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55 mph = 15% less gas used = no offshore drilling needed

By       Message Steve Burns     Permalink
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For all the talk about the Gusher in the Gulf, one fact has received remarkably little attention: the relatively small part of our oil consumption that's met by offshore drilling. The U.S. consumes about 5.2 billion barrels of oil a year (about two-thirds imported) with about 530 million barrels produced through U.S. offshore drilling - in the Gulf of Mexico, off the West Coast, and in Alaska. In other words, only about 10% of the oil we consume each year comes from wells drilled off the U.S. coast. Or, to put it another way: We could shut down every U.S. offshore well -- if we could, in fact, shut them down -- and not feel the loss if we would just cut our oil consumption by 10%.

10% isn't so much to ask, is it? I had this thought in mind while planning a trip from from Madison, Wisconsin to visit my mom in Urbana, Illinois, a drive along 270 miles of some of the least-scenic highway in the United States (On your left: corn, beans, beans, corn. On your right: beans, corn, corn, beans.) I'd complained as loudly as anyone about BP's criminal negligence, I'd seen the pictures of oil-coated sea birds, but was I willing to change my own oil-consumption habits in response?

A little research confirmed that if I simply cut my highway-driving speed from my usual 70-75 mph (I really hope no one from the Illinois Highway Patrol is reading this) to a Jimmy-Carteresque 55 mph, I could reduce my fuel consumption by 15% or more, enough to eliminate my share of the dirty and dangerous 10% we get offshore.

Before my trip, in an attempt to communicate a message (and also to keep myself honest) I taped a single four-foot-long bumper sticker over my trusty "Wisconsin Green Party" and "Bring Our Troops Home" bumper stickers. In large black letters on a bright construction-zone-orange background, it said:

55 mph = 15% less gas used = no offshore drilling needed

I then pointed my 21 year old Honda Accord southward, and committed myself to six hours of life in the slow lane. I have no dramatic experiences to report, no one tried to run me off the road or even sent a rude gesture my way. Hundreds and hundreds of cars and trucks passed me (a pointer for those who want to communicate by car bumper: more people see your message if you go much slower than the prevailing traffic.) On the other hand, no one pulled in behind me and decided to join in my 55 mph crusade, except for a couple of stretches when we were all slowed to 55 for road construction (Thanks for the helping hand, Illinois Department of Transportation!) and one long convoy of camo-painted Humvees, likely from the Illinois National Guard, who followed me down I-74, speed-limited under some obscure military regulation (Or could it be that soldiers who've fought in our oil wars know better than most the true cost of a gallon of fuel?)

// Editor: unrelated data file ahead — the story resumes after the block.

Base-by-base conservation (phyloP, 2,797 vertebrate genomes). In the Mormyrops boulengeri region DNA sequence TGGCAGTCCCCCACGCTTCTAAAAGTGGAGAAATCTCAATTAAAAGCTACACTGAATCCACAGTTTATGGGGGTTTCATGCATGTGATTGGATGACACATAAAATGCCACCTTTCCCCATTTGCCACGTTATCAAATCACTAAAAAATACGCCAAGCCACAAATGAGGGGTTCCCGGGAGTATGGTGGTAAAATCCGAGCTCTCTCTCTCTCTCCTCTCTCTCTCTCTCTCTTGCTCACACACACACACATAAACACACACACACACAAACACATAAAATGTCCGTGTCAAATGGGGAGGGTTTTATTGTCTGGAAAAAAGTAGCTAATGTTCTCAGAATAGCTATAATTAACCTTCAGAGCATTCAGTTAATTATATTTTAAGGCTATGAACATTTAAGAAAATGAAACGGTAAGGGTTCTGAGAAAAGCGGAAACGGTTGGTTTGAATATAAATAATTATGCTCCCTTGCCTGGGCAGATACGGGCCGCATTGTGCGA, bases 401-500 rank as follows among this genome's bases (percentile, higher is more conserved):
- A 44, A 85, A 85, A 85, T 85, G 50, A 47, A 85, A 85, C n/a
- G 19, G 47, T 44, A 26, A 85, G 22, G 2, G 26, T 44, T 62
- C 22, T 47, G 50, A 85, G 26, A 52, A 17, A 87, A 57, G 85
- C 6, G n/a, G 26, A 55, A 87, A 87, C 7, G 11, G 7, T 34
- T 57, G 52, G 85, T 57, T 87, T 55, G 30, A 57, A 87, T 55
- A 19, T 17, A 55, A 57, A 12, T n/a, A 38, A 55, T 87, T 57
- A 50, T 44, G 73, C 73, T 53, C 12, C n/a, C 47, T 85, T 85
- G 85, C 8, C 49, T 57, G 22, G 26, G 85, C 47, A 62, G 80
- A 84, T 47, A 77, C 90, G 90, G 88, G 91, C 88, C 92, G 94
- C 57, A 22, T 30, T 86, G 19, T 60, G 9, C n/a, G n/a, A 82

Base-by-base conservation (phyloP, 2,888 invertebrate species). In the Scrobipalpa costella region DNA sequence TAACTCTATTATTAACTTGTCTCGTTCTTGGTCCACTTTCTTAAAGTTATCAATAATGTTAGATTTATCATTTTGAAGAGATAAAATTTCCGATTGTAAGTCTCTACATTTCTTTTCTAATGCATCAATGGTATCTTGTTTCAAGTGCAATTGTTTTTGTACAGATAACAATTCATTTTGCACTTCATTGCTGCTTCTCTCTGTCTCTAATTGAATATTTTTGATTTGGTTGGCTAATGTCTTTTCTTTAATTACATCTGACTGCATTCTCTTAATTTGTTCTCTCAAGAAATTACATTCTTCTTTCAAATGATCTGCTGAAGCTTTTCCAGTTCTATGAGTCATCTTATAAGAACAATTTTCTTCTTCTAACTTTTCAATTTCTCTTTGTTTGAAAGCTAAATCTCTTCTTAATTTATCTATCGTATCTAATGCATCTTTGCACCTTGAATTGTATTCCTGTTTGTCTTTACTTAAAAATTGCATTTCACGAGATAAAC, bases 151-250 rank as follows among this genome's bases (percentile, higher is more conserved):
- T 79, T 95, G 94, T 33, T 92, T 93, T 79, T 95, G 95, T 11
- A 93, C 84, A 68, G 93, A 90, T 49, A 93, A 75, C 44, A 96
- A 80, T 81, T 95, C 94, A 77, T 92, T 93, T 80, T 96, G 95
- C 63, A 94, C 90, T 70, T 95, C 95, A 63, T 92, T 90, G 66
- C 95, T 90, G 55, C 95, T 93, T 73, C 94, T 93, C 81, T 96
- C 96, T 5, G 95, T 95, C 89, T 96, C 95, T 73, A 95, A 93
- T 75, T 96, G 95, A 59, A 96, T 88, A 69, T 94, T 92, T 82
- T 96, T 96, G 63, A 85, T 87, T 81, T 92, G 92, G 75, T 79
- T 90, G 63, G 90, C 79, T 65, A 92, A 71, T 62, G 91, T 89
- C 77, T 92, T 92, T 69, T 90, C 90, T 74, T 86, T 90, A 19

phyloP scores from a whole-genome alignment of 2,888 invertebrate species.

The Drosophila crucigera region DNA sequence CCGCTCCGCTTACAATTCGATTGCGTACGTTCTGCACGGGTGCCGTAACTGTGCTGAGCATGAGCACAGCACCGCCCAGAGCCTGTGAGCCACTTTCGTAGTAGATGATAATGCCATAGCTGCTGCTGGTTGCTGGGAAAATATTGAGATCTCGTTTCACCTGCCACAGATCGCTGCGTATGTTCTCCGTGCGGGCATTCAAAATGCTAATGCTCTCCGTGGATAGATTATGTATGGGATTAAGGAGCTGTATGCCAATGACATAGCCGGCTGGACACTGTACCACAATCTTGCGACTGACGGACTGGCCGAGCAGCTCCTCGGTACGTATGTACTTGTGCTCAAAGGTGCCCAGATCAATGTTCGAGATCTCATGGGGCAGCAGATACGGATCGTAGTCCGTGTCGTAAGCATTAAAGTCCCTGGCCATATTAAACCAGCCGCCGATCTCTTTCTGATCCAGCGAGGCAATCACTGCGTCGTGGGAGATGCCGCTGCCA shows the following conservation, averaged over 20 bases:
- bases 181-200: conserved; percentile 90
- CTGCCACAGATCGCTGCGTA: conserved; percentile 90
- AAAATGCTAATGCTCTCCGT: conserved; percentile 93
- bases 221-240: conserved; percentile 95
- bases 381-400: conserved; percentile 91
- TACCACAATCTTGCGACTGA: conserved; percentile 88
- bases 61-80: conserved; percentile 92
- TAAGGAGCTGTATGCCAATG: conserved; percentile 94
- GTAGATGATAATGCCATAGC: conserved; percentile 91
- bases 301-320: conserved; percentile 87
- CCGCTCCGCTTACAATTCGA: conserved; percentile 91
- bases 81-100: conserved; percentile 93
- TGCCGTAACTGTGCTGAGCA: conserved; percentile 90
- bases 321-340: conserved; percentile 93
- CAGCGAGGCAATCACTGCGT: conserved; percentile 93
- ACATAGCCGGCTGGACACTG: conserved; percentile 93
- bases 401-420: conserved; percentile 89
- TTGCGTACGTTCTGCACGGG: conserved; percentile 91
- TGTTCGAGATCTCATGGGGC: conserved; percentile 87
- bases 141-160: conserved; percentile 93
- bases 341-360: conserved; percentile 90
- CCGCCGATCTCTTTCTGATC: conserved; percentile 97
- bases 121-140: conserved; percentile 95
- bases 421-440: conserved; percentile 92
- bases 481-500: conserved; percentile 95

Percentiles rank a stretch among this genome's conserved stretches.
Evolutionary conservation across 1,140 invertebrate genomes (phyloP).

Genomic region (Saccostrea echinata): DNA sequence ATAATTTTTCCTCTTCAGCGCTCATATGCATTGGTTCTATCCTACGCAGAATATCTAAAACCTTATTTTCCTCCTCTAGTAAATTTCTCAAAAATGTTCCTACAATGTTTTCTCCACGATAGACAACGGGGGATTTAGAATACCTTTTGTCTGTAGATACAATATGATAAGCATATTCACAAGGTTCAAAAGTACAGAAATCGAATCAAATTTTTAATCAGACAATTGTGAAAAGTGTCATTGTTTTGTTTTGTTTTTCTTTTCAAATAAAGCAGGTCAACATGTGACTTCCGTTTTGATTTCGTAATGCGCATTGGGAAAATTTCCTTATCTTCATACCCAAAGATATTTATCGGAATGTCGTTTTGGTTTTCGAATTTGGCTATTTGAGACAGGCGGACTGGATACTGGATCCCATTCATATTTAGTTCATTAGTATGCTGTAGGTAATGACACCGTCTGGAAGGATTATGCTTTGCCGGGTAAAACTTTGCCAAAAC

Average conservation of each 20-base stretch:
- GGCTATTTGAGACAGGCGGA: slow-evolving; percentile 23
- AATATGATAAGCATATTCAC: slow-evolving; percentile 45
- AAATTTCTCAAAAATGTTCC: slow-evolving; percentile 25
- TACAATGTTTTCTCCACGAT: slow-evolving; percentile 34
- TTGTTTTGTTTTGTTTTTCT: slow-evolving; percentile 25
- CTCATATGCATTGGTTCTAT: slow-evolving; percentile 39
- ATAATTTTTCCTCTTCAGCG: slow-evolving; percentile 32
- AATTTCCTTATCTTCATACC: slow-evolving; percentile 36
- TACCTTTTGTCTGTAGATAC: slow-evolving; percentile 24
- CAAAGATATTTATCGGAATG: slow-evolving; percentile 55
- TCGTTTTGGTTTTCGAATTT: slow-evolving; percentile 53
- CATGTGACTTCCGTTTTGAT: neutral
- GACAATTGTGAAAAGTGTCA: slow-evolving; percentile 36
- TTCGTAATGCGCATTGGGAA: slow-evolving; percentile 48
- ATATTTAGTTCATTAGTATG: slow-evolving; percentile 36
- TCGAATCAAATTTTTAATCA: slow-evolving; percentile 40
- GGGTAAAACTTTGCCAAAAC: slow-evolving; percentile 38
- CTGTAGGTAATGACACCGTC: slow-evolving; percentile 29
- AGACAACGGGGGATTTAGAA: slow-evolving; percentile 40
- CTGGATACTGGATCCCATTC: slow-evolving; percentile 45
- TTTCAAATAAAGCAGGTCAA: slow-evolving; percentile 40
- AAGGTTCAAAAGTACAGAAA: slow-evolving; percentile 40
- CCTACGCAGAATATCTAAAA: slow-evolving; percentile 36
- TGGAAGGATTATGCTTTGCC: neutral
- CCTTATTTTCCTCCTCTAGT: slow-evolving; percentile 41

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Here are the numbers: 270 miles on 6.9 gallons of gas, or 39 miles per gallon. That's 22% better than the 32 mpg I usually get on my Madison-Urbana route.

Of course, the oil-consumption story is a bit more complicated than an equation on a big orange bumper sticker. About two-thirds of U.S. oil consumption is used for transportation, so we'd really need to cut all transportation use by 15% to get a 10% overall cut in consumption. And what percentage of transportation use is personal automobile transportation, as opposed to shipping, public transportation, and air travel? A good estimate can be gotten by noting that about three-fifths of transportation fuel sold is gasoline (as opposed to diesel or aviation fuel). Neglecting the relatively small number of diesel cars, let's take 60% as the share of oil consumption from personal cars, SUV's, etc. This class of drivers would actually need to reduce their fuel consumption by 25% to eliminate the need for those 530 billion barrels per year of offshore oil.

No, that's not going to come from just slowing to 55, but you already knew that, didn't you? Lots of things need to happen if we're going to break our national oil addiction and limit the damage from catastrophic climate change (reducing the average 1500 miles that the average meal travels from farm to plate, for example.) Right now, I'm imagining a solution in which "slow food" meets "slow cars." The Farmer's Market, Community Supported Agriculture, a garden, and something new, for me: I'm keeping my big orange bumper sticker and joining the "drive 55" movement.
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Steve Burns is Program Director of Wisconsin Network of Peace a Justice, a coalition of more than 160 groups that work for peace, social justice and environmental sustainability.

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